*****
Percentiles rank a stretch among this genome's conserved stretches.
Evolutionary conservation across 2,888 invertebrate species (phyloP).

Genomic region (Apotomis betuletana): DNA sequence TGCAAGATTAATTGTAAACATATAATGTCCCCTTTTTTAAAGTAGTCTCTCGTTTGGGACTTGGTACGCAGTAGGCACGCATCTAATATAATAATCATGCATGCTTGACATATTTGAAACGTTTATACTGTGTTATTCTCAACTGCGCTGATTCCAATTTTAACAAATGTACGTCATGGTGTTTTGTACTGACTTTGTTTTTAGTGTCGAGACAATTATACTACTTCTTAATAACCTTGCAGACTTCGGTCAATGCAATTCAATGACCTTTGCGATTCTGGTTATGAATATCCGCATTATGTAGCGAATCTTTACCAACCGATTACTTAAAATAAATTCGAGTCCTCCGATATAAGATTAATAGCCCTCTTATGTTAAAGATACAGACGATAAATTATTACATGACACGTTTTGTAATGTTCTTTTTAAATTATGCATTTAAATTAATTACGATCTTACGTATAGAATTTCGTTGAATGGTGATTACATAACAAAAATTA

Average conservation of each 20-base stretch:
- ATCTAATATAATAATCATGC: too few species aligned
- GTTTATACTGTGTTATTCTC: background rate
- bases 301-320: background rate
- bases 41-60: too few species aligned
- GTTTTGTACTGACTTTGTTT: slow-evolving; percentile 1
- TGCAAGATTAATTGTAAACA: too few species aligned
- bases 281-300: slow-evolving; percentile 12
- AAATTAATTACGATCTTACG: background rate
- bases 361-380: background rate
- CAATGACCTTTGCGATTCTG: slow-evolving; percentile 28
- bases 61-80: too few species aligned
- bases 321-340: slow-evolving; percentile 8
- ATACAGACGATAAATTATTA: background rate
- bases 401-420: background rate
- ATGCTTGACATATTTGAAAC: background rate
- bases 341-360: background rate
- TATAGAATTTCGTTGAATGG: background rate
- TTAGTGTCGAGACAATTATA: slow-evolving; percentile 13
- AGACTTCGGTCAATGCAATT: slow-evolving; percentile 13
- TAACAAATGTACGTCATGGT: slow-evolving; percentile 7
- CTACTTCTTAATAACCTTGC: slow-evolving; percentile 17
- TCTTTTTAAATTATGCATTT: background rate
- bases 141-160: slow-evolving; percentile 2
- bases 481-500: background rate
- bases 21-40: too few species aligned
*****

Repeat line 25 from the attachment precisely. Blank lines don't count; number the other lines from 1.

- CTACTTCTTAATAACCTTGC: slow-evolving; percentile 17